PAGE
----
Bioplastics: Sorting the wood from the trees

By Simon Pitman

- Last updated on GMT

Related tags Packaging and labeling

With sustainable packaging rapidly becoming a priority for cosmetics companies, the buzz is around renewable and eco-friendly materials like bioplastics.

However, just because bioplastics are deemed to be biodegradeable does not make the decision to invest in them a clear cut one, said Sterling Anthony, a packaging consultant who gave a presentation at today's HBA conference programme in New York.

The decision to look for more renewable materials is being driven by the need for sustainability caused by the fact that resources are finite, for which bioplastics is a rapidly becoming a solution to this problem, Anthony says.

But it is not a straight forward equation, as bioplastics also raise questions, not just with regards sustainability, but also their composition and the way in which they can be marketed.

'Are bioplastics always greener?'​ is one question Anthony raised in his presentation.

He then went on to explain that bioplastics are often petroleum blends, most commonly consisting of around one third petroleum.

The fact that petroleum is not deemed to be a sustainable resource also raises the point that bioplastics can be blended with a range of other 'nasties', that are considered to be far from upholding the principles of green materials.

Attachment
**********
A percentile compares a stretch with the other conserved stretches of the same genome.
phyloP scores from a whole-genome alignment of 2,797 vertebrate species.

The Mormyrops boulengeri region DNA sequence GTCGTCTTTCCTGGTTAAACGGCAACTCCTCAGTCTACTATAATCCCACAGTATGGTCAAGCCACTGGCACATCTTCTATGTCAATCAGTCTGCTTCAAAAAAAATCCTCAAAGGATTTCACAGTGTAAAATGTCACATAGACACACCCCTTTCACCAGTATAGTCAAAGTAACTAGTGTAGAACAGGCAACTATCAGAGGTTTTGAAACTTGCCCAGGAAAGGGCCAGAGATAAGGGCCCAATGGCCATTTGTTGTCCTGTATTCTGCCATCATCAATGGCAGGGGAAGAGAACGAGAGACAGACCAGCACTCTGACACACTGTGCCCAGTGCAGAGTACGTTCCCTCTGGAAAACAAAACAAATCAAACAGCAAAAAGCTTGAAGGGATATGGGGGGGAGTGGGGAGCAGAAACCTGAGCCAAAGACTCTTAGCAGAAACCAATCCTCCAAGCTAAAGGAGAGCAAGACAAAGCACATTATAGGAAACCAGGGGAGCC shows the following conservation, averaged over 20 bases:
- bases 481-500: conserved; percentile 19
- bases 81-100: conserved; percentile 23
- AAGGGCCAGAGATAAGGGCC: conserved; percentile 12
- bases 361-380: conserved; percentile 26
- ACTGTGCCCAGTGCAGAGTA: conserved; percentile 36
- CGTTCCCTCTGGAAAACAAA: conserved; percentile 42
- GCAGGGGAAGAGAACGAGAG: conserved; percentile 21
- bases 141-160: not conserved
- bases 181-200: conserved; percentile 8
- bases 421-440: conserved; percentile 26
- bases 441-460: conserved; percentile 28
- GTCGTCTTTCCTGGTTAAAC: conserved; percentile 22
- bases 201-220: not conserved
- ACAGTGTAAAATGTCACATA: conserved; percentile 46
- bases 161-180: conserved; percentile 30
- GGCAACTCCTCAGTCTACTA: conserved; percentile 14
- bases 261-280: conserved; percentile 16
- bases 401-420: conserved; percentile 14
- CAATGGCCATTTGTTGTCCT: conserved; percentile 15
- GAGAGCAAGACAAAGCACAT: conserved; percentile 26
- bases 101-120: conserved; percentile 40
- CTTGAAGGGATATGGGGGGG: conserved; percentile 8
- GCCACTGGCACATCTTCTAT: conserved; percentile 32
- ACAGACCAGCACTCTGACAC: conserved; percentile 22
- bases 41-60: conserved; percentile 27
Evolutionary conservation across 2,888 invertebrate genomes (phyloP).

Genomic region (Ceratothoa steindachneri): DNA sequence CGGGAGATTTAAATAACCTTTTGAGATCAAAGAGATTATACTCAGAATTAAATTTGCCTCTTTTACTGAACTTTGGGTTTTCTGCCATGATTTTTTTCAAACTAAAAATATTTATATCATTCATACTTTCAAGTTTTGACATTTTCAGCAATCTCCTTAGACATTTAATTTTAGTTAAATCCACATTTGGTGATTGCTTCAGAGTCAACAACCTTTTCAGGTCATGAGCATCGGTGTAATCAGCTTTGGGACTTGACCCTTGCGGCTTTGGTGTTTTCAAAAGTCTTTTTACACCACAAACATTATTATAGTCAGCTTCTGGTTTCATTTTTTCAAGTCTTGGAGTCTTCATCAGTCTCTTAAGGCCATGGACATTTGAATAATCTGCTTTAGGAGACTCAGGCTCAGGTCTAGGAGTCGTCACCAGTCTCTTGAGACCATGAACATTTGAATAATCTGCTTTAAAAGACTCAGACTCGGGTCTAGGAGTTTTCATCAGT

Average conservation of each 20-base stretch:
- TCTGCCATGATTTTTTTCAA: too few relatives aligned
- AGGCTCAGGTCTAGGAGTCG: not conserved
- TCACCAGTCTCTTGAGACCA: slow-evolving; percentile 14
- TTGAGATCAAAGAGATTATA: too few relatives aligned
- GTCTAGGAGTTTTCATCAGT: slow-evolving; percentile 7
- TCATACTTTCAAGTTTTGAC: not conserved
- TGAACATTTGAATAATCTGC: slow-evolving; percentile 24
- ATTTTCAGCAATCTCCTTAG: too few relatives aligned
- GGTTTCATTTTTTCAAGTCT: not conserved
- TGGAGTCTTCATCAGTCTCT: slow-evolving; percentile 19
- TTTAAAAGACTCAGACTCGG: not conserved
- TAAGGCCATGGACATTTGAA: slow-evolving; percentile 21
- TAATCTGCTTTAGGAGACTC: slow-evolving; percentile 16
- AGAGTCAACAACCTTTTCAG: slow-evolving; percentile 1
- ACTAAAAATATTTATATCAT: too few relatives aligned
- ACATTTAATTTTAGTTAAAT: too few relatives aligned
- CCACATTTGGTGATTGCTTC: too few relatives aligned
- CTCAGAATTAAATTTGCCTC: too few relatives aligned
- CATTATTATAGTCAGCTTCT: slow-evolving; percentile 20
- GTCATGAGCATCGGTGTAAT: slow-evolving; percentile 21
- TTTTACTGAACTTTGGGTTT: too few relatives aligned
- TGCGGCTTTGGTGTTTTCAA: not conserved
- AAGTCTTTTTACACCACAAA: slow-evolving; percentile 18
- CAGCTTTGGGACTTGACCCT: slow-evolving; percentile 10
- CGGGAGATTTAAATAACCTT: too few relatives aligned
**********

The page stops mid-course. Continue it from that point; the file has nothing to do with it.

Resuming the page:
Anthony also points to the fact that interest groups and companies involved in the bioplastics area would have us beleive that the industry is a formidable force in the plastics packaging industry.

'The reality is that, aside all the sometimes misleading information that is often propigated, the fact is that the bioplastics category remains just a tiny part of the overall plastics packaging industry,'​ Anthony said.

However, he also pointed out that the potential the category holds is enormous.

Most popular within the bioplastics category is PLA, but one of the costs of that popularity is the fact that other industries, particularly the food industry, is competing to source PLA, which could lead to supply problems giventhat the category is still very young and relatively underdeveloped.

If sourcing does not prove to be the problem, recycling may just be a serious hurdle too. Anthony pointed to the facts that recylability of bioplastics may not be the most important point, instead it is the question of whether it will be recycled?

This is because the infrastructure for recycling centres and facilities is still in its infancy and needs further development before this question becomes a given.

Finally the most important question – can bioplastics advance the brand?

Vital points surrounding this question include wether or not it will support packaging changes and characteristics that are vital to the marketability and all-important consumer appeal for finished products, Anthony said.

Related topics Packaging & Design

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